Visit the Alexander Group’s Manufacturing practice page to learn more about sales transformations.

Contact one of our practice leaders to find out how Alexander Group can help your company navigate through a sales transformation effort.

Co-author: Avrille Hanzel is a manager in Alexander Group’s Chicago office.

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Quang Do

Quang Do is a director in the Chicago office. Quang is a leader of the firm’s Media, Manufacturing and Implementation & Change Adoption practices. Quang leads engagements across a variety of industries including integrated & digital media, high-tech and manufacturing. His most recent engagements have included transforming clients’ revenue growth strategies, structures and management systems and providing full-scale implementation guidance. During times of significant and rapid change, Quang shapes and implements high-impact solutions that deliver sustained revenue growth and drive organizational change.


Prior to joining the Alexander Group, Quang was a member of Ford’s marketing leadership program. Prior to Ford, Quang worked in business development for Eaton Corp. Through 2008, he worked in investor relations for Chevron where he served institutional investors and Wall Street analysts. While at Chevron, Quang also worked and lived in Venezuela and is a graduate of Chevron’s finance leadership development program.


Quang holds an MBA from the University of Michigan’s Stephen M. Ross School of Business, an M.S. in Behavior, Education & Communication from the University of Michigan’s School of Natural Resources & Environment and a B.S. in Finance from California Polytechnic State University, San Luis Obispo. Quang is also a Certified Sales Compensation Professional (CSCP).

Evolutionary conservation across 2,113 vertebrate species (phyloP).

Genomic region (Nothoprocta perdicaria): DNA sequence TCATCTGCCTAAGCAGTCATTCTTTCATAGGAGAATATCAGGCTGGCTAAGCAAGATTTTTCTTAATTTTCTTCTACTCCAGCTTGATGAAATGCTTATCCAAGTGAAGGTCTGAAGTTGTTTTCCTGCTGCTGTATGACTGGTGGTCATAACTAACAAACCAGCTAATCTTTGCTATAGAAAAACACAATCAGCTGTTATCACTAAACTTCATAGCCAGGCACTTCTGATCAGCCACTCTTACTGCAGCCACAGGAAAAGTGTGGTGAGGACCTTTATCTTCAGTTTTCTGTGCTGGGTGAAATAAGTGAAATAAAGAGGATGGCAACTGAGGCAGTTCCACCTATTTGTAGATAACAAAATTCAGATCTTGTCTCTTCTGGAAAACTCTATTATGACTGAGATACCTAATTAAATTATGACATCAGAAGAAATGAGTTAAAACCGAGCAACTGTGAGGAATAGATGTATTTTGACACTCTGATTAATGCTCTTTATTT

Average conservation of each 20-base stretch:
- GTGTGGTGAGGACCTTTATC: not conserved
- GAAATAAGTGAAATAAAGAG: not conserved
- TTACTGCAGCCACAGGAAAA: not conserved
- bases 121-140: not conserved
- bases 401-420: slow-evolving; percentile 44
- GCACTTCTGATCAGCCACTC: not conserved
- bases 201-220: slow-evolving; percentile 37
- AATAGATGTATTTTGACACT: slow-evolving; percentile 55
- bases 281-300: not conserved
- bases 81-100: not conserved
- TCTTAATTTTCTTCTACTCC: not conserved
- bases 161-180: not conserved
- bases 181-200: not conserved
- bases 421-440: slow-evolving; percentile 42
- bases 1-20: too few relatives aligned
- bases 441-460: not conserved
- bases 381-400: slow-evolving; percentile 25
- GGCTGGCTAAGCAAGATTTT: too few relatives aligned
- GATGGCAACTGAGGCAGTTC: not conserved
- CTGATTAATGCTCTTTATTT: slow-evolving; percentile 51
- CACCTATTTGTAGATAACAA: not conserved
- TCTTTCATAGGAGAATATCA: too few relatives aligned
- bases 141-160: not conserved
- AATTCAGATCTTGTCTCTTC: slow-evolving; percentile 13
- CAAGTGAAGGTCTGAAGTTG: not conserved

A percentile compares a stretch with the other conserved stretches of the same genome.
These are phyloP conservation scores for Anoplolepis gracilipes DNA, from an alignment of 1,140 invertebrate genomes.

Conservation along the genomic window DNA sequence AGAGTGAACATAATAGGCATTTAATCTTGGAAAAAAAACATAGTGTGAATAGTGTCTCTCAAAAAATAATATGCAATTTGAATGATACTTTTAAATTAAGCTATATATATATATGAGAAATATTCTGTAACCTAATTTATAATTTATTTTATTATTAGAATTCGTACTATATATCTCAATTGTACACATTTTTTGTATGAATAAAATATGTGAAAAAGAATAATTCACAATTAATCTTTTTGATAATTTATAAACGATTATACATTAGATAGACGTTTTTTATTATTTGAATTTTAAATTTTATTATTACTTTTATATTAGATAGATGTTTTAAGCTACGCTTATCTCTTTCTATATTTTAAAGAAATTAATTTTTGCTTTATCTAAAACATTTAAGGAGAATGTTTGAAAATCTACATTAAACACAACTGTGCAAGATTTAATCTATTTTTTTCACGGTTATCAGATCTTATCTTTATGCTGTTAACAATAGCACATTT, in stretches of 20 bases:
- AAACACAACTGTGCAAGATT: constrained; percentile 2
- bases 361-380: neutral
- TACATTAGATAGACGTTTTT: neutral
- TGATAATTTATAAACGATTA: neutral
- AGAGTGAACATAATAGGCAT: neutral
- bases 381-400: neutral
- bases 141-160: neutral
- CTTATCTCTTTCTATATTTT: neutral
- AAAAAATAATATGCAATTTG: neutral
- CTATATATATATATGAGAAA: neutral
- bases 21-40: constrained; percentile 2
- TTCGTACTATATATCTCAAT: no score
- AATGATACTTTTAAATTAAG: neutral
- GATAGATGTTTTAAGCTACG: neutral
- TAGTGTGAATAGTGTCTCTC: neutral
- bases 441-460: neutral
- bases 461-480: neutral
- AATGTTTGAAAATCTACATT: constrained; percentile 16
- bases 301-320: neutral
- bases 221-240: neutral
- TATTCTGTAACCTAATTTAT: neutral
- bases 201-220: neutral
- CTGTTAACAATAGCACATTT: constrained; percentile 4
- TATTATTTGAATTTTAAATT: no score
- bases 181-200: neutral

Avrille Hanzel

Avrille Hanzel is a manager in the Chicago office. She works with clients across multiple industries, including manufacturing, distribution, media and health care. Recently, Avrille was involved with a full sales transformation for a leading media company where she led sales compensation design and change management efforts. She also has experience leading sales organization assessments, job role design, compensation assessment and design, and territory optimization and design.


Prior to joining the Alexander Group, Avrille worked with the strategy consulting team in Deloitte UK’s London office, where she helped develop a growth strategy for a large professional services firm. Prior to Deloitte, Avrille was a project manager at the United Nations Foundation. In this role, she managed projects with diverse stakeholders within the Federal Ministry of Health in Nigeria and the Department of Health in South Africa to mainstream the use of mobile health (mHealth) into their existing health system infrastructures.


Avrille earned her MBA from University of Oxford, Said Business School and her B.A. in sociology and anthropology from the University of Michigan.